Dust flux, Vostok ice core

Dust flux, Vostok ice core
Two dimensional phase space reconstruction of dust flux from the Vostok core over the period 186-4 ka using the time derivative method. Dust flux on the x-axis, rate of change is on the y-axis. From Gipp (2001).

Wednesday, October 5, 2011

As the impacts of NI 43-101 regulations flow through the system, gold companies may be revalued

There are many opinions about the value of gold in the ground, some of which have changed through time.

As people become more familiar with the NI 43-101 regulations, investors have come to distinguish between resources, proven reserves, and measured and indicated ounces. As a consequence, company prices no longer react much to raw results; investors now wait to see the result of a formal technical report to see if more ounces are discovered or upgraded to proven reserves.

The value of gold and the ground will depend on the price of gold. For some of the examples above, the value of proven and probable reserves was set at about one-quarter to one-fifth of the spot gold price. Other authors place a lower value on such gold.

There is a problem with the model for gold exploration. There does not appear to be enough money in it to make it worthwhile.

Value of gold discovered per dollar of exploration through time. 

In the face of a rising price of gold, the payback on gold exploration appears to have fallen alarmingly. The idea that an exploration company's price will rise tenfold on a discovery may have been valid forty years ago, but with the level of success indicated on the above table, such a payback would leave nothing for the poor developer of the eventual mine.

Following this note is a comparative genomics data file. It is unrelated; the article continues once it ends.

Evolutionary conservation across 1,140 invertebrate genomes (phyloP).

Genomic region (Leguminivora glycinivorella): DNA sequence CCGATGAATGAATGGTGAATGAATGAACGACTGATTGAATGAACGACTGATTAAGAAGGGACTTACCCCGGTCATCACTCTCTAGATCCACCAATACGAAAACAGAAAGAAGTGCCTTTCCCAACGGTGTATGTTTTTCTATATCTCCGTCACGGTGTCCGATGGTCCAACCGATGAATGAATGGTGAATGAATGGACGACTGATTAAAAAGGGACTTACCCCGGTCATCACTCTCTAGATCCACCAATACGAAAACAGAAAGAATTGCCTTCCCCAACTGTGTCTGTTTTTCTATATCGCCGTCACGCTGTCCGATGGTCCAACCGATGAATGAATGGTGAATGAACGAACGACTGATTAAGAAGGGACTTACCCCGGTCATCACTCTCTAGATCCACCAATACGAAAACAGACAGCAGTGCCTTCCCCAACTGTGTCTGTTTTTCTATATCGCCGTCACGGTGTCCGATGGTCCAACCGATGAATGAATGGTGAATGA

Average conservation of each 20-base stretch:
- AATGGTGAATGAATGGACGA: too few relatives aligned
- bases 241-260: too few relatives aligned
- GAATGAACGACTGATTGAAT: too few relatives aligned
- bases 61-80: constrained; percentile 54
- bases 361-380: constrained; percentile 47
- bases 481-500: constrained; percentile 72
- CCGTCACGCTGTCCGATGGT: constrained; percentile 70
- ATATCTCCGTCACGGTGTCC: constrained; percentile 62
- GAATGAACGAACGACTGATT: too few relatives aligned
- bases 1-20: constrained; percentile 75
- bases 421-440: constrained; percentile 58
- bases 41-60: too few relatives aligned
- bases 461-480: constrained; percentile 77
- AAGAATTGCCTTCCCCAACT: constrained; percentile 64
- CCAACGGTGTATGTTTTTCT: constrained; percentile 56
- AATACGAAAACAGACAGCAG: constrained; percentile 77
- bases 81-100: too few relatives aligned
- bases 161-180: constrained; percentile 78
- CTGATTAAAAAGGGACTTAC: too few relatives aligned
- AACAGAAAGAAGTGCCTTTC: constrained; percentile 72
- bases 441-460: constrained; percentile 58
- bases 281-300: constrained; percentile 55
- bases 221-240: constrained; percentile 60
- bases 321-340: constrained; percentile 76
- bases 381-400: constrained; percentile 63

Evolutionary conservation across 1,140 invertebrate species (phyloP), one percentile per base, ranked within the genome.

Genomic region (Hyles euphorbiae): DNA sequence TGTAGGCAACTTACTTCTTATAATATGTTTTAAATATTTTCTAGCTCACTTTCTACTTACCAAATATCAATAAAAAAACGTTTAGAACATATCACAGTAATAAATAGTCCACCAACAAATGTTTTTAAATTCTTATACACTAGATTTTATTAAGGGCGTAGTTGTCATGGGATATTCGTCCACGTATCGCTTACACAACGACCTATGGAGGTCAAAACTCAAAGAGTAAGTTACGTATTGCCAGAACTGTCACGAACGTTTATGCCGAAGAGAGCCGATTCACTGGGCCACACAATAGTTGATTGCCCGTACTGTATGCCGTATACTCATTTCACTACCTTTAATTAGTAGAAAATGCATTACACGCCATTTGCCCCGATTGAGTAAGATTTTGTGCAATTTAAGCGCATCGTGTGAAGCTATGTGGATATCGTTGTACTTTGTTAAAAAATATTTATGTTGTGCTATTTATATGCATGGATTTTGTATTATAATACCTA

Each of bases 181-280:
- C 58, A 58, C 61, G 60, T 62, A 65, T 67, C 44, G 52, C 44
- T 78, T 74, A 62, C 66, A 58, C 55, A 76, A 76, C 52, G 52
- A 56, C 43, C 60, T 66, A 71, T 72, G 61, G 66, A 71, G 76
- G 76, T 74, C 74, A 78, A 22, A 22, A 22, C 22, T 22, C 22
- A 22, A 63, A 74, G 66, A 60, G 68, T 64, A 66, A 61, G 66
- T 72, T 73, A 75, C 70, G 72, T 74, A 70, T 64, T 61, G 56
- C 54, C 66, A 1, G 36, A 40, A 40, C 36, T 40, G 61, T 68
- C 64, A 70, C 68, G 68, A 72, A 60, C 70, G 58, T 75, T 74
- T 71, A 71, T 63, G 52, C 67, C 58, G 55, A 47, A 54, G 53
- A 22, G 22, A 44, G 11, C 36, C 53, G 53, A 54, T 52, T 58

It is possible to infer from this chart that we are running out of gold to discover. Here at the World Complex, our view is that a significant factor in this decline is the increased level of regulatory complexity a company must navigate in order to officially "discover" an amount of gold. In particular, the amount of drilling required to define one million ounces of gold is much greater at present than was the case in, say, 1960.

Ultimately, the extra money is not wasted. The additional definition of the resource may not have been necessary to "prove" the deposit in years past--but it would have been done to define the reserve during the planning stages of the mine. So the effect of recent regulation has been to shift some of the spending burden from the mine developers to the junior explorers.

In effect, the increase in cost defining resources is mitigated somewhat in the development phase. In principal, it should cost slightly less to develop a mine after the definition of the mineral reserve than would have been the case in the distant past, suggesting a net benefit to developers and producers. I have not pulled together enough data to study whether the share price of producers has improved with respect to typical metrics (reserves or production) to see if this shift can be separated from the impact in the rising price of gold.

It may be that there is another revaluation to come for mining companies.

1 comment: